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Physician-Assisted Death for the Terminally Ill

Physician-Assisted Death for the Terminally Ill

New Death with Dignity Bill Proposed in Indiana

Whether it’s from cancer, Alzheimer’s, or another chronic disease, watching a loved one slip away can be a heart-wrenching struggle. Not only do patients wish to spare their family the burden of care, but loved ones often feel helpless on the sidelines. Now, one Indiana representative is hoping to mitigate the suffering by giving terminally ill patients the ability to choose how and when they die.

Earlier this year, State Representative Matt Pierce proposed the End of Life Options Act or Death with Dignity bill. If passed, the new legislation would give terminally ill patients the right to receive life-ending medication. With strong beliefs on both sides, physician-assisted death remains a hot-button topic. While the bill awaits approval or rejection, let’s explore what this new law could mean for Hoosiers facing a grim diagnosis.

How Death with Dignity Works

Indiana’s new proposed bill would allow terminally ill patients to prematurely end their life by requesting a lethal dose of medication from a physician. Although the process sounds straightforward, strict guidelines must be followed carefully. Also, patients must meet these eligibility requirements to be considered:

  • Diagnosed with an incurable medical condition
  • Confirmation of the diagnosis by a second doctor
  • Determined to have six or fewer months to live
  • At least 18 years old
  • An Indiana resident

Once a patient is deemed eligible, they would begin the life-ending process by telling their doctor their desire for physician-assisted death. Before proceeding, the doctor must inform the patient of alternatives like palliative care, hospice, and pain management. And while not required, the doctor can also request the patient to notify family or next-of-kin about their decision.

Next, the patient fills out a written request to receive the medication in the presence of two witnesses. One of those witnesses must be a neutral third party and cannot be an heir to the estate, an owner or employee of the medical facility treating the patient, or related to the patient by blood, marriage, or adoption. After the first request is filed, the patient must wait 15 days before submitting a second request for the life-ending drug. Once approved, a prescription can be filled by a pharmacist and picked up by a designated friend or family member. Lastly, the patient needs to be able to consume the pill without any assistance voluntarily.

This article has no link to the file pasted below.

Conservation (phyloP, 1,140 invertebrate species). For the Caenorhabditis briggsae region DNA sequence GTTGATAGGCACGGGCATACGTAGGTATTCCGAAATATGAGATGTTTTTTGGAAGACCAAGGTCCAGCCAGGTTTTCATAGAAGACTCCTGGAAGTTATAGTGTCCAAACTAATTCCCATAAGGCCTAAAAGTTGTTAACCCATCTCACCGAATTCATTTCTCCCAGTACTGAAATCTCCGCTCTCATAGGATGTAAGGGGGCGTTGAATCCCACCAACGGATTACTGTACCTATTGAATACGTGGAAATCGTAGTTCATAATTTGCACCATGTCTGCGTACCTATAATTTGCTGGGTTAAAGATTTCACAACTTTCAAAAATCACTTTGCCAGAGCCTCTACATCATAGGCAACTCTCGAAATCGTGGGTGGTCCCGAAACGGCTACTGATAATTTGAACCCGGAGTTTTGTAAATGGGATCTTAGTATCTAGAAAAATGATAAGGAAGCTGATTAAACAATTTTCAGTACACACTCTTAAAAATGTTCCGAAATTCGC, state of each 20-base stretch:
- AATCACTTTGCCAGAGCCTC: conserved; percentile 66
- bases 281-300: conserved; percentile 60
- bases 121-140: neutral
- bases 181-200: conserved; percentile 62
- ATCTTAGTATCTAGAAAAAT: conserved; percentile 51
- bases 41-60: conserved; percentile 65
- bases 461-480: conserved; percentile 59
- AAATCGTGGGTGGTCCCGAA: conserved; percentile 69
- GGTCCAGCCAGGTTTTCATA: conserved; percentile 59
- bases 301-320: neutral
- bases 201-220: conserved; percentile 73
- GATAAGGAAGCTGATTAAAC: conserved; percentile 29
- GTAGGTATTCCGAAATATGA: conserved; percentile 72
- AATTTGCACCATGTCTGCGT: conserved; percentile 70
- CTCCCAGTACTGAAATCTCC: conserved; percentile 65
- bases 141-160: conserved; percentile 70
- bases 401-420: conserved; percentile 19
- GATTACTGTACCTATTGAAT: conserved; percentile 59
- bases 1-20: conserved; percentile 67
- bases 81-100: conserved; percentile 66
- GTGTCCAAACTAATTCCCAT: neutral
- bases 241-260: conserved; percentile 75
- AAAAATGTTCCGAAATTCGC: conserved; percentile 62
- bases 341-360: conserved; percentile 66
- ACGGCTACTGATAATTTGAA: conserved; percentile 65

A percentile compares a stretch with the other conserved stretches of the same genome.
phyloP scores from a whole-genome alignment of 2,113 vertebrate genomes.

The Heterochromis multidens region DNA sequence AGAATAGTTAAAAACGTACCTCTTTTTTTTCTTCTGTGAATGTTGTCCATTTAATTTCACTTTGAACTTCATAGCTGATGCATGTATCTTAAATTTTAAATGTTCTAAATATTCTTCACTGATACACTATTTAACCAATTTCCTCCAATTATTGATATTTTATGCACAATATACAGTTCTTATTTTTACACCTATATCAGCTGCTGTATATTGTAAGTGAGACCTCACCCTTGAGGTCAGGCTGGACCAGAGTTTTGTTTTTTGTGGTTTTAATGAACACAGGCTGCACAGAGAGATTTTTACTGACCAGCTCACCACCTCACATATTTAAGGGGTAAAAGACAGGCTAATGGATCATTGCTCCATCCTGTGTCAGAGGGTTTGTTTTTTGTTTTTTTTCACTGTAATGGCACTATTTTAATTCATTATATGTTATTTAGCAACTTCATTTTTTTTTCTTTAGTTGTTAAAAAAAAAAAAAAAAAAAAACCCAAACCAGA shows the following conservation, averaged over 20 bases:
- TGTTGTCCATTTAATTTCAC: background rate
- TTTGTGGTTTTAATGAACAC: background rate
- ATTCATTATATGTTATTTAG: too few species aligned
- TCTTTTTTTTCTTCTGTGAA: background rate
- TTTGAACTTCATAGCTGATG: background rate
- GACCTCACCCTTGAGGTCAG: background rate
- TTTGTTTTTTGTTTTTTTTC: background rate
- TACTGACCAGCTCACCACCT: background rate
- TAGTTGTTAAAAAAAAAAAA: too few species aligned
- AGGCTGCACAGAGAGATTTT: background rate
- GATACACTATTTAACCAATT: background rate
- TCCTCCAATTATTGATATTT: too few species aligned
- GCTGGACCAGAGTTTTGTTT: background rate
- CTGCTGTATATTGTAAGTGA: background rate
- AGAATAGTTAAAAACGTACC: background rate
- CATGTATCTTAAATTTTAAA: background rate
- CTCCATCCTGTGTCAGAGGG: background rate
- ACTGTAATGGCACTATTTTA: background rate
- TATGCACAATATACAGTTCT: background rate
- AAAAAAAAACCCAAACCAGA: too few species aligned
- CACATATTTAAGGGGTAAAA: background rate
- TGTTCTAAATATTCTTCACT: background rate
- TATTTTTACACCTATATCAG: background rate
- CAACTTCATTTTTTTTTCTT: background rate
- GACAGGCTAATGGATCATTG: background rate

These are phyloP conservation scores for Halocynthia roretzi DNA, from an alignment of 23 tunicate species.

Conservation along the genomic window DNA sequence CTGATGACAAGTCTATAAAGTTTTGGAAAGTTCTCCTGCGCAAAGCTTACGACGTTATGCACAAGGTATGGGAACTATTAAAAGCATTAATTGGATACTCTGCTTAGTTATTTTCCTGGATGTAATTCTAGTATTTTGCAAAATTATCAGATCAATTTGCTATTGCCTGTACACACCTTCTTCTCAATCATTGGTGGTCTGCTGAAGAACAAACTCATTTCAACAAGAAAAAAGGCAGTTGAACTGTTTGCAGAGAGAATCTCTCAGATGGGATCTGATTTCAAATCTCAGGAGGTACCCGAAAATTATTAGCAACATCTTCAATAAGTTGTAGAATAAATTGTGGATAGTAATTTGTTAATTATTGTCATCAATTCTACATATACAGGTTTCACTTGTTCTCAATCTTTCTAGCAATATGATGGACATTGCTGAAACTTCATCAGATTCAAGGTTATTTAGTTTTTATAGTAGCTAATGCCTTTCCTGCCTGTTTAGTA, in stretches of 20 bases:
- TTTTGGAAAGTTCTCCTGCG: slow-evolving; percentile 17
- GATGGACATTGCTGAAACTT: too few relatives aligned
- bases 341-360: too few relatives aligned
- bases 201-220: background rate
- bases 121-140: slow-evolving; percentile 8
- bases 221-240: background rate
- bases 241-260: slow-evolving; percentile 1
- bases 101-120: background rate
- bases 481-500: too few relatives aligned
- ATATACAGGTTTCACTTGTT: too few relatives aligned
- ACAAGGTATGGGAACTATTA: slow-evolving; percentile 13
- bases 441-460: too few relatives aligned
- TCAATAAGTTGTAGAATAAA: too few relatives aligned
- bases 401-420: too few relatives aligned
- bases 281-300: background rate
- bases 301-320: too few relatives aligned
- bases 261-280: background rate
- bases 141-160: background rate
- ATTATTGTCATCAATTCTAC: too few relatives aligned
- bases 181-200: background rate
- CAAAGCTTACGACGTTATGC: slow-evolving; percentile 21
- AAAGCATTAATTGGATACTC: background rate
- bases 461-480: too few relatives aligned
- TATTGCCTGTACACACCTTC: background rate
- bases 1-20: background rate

Throughout the decision to choose a premature death, a patient’s well-being and state of mind are carefully monitored. Before the medication can be dispensed, a psychological evaluation may be required to ensure the patient is of sound mind. For example, a dementia patient unaware of the time, place, and circumstances would not qualify for a physician-assisted death. But a person with end-stage cancer who is mentally competent could be deemed eligible.

End of Life Financial Concerns

If you or a loved one are facing a terminal diagnosis, life insurance is probably the last thing on your mind. But it’s important not to overlook an essential financial policy that could help take care of family after death. But most insurance policies include a clause denying payment for death caused by suicide. So what about a physician-assisted death? According to the new bill, an insurance policy would be protected, and a life insurer could not legally withhold funds based on legal death with medical aid.

Facing these tough topics isn’t easy, but it’s essential to know your rights within the law. As legal precedents are set and laws change, the attorneys at BB&C stay on top of the newest Indiana legislation so you don’t have to. And whatever your needs, we’re here for you. Reach out today to Cecelia Neihouser Harper at 765-637-9175.

Disclaimer: The content of this blog is intended to be general and informational in nature. It is advertising material and is not intended to be, nor is it, legal advice to or for any particular person, case, or circumstance. Each situation is different, and you should consult an attorney if you have any questions about your situation.

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